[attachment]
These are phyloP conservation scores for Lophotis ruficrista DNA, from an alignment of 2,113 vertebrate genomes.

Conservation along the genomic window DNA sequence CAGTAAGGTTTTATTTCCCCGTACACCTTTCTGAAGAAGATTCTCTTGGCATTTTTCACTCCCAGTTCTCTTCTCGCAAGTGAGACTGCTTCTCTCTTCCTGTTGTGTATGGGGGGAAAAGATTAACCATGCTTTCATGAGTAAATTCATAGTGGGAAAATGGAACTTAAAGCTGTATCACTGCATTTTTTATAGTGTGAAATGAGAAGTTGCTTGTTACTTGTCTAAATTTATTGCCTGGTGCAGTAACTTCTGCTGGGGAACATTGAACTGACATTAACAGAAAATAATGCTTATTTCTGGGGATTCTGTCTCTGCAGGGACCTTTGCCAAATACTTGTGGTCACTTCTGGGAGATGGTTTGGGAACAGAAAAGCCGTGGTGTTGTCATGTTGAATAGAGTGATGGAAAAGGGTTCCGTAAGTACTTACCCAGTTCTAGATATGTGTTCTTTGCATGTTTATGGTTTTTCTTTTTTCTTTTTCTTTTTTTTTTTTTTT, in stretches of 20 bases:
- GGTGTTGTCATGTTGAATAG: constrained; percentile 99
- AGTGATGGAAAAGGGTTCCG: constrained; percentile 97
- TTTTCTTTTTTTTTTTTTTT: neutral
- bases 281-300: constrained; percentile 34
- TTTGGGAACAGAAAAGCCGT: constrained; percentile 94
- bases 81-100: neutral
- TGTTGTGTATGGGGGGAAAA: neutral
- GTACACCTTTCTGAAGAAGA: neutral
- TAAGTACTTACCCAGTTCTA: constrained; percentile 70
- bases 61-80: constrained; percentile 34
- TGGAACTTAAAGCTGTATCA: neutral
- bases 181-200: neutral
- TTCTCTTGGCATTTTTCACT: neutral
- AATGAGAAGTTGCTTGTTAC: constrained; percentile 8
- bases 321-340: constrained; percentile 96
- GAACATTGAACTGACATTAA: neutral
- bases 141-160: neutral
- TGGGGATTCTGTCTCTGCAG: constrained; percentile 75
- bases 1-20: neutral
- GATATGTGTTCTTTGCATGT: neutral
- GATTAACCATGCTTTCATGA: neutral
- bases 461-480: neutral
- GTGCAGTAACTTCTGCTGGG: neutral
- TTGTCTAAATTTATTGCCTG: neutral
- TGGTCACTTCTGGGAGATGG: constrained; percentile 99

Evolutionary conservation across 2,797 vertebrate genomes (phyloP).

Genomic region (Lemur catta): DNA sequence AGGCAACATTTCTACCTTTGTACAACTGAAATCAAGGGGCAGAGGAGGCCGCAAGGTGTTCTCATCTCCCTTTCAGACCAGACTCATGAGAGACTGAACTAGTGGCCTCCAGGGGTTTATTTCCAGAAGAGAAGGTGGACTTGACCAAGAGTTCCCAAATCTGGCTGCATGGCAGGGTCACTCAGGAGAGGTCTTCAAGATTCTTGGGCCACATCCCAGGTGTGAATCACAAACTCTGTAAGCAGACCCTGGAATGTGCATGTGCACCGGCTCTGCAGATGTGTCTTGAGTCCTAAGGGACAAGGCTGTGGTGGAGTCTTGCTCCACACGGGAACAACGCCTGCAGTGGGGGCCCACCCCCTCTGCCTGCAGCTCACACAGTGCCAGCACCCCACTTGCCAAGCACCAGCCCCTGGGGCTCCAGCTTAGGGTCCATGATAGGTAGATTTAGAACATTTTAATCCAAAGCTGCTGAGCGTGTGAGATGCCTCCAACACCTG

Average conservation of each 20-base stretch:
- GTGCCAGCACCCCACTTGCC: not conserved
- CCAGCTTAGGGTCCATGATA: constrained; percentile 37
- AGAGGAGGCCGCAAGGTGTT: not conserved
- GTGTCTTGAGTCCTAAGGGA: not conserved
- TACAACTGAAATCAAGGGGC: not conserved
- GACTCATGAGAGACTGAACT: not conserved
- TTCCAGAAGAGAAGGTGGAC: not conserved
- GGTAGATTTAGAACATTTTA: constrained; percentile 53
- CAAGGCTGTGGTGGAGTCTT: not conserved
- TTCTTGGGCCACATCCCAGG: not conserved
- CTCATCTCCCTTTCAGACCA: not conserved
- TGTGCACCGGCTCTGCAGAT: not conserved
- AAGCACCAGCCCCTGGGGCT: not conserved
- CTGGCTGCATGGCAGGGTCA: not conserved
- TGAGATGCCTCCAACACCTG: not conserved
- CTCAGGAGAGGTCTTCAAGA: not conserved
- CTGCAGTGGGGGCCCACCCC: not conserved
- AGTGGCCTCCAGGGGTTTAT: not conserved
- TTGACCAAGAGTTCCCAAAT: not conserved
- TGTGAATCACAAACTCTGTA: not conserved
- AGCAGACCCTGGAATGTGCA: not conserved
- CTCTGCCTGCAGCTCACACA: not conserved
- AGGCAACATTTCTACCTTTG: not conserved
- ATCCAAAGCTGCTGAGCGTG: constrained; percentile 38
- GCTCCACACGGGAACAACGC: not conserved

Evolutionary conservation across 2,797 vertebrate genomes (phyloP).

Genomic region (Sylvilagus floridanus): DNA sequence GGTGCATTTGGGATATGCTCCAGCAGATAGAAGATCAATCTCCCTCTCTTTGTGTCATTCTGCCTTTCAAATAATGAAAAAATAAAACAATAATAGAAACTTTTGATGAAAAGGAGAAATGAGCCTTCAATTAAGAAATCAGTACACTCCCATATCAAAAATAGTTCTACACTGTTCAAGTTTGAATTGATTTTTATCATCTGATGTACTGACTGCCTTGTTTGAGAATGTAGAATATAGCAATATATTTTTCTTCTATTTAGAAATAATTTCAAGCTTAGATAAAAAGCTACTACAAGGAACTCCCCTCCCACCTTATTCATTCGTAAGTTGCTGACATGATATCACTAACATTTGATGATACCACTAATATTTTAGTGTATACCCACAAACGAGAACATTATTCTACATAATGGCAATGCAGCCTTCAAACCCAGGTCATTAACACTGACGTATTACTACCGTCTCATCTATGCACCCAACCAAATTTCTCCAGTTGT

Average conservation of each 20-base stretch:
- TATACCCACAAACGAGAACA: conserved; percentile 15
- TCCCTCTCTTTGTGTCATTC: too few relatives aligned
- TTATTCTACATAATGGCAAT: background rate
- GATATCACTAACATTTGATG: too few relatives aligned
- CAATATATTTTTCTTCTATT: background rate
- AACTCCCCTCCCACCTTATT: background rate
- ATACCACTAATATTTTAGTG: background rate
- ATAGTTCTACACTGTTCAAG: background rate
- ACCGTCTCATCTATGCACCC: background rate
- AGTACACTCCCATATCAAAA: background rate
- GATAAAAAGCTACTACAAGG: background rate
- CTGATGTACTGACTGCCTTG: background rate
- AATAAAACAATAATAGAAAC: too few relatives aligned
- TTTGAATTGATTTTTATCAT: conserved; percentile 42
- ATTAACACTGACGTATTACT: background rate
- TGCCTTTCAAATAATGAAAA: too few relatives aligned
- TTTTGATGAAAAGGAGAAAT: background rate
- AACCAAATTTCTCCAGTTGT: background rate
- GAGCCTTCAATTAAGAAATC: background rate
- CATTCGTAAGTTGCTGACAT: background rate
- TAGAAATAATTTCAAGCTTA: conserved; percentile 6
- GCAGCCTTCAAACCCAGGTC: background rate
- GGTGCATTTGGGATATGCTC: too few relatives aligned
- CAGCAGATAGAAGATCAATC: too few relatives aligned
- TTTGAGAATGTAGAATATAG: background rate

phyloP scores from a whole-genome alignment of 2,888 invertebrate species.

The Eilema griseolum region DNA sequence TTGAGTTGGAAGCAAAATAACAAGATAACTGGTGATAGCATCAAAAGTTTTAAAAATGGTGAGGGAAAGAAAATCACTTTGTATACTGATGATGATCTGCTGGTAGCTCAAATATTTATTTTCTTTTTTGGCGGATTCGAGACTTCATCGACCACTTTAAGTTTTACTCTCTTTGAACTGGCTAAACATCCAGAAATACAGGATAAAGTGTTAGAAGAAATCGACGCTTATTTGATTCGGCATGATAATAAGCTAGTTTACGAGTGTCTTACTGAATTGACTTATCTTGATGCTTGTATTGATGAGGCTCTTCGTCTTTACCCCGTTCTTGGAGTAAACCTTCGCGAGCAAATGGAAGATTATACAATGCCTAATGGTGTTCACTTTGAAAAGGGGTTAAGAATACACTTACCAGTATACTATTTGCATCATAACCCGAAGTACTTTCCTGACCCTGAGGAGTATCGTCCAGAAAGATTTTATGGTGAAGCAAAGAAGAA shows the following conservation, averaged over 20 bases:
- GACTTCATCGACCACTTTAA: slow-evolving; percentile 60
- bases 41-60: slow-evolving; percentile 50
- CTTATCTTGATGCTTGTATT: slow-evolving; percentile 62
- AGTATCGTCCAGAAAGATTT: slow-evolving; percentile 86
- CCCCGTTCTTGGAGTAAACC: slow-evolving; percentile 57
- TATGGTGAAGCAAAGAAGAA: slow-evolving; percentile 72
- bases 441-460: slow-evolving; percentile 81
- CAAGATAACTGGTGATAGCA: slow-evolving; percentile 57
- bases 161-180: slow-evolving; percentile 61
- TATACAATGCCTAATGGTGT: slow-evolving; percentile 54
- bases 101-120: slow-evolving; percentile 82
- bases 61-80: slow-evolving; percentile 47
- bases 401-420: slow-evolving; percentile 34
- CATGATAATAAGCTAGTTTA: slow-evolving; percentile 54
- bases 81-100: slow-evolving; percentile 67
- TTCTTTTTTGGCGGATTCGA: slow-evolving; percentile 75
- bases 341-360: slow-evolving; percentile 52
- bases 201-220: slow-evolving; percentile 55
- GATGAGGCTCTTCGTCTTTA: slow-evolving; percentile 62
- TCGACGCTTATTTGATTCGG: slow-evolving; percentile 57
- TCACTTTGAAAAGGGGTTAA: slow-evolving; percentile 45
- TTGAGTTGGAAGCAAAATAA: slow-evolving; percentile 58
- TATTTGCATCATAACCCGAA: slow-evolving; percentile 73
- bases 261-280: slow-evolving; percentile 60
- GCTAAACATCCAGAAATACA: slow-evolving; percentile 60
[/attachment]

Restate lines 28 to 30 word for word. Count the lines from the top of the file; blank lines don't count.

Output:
Evolutionary conservation across 2,797 vertebrate genomes (phyloP).

Genomic region (Lemur catta): DNA sequence AGGCAACATTTCTACCTTTGTACAACTGAAATCAAGGGGCAGAGGAGGCCGCAAGGTGTTCTCATCTCCCTTTCAGACCAGACTCATGAGAGACTGAACTAGTGGCCTCCAGGGGTTTATTTCCAGAAGAGAAGGTGGACTTGACCAAGAGTTCCCAAATCTGGCTGCATGGCAGGGTCACTCAGGAGAGGTCTTCAAGATTCTTGGGCCACATCCCAGGTGTGAATCACAAACTCTGTAAGCAGACCCTGGAATGTGCATGTGCACCGGCTCTGCAGATGTGTCTTGAGTCCTAAGGGACAAGGCTGTGGTGGAGTCTTGCTCCACACGGGAACAACGCCTGCAGTGGGGGCCCACCCCCTCTGCCTGCAGCTCACACAGTGCCAGCACCCCACTTGCCAAGCACCAGCCCCTGGGGCTCCAGCTTAGGGTCCATGATAGGTAGATTTAGAACATTTTAATCCAAAGCTGCTGAGCGTGTGAGATGCCTCCAACACCTG

Average conservation of each 20-base stretch: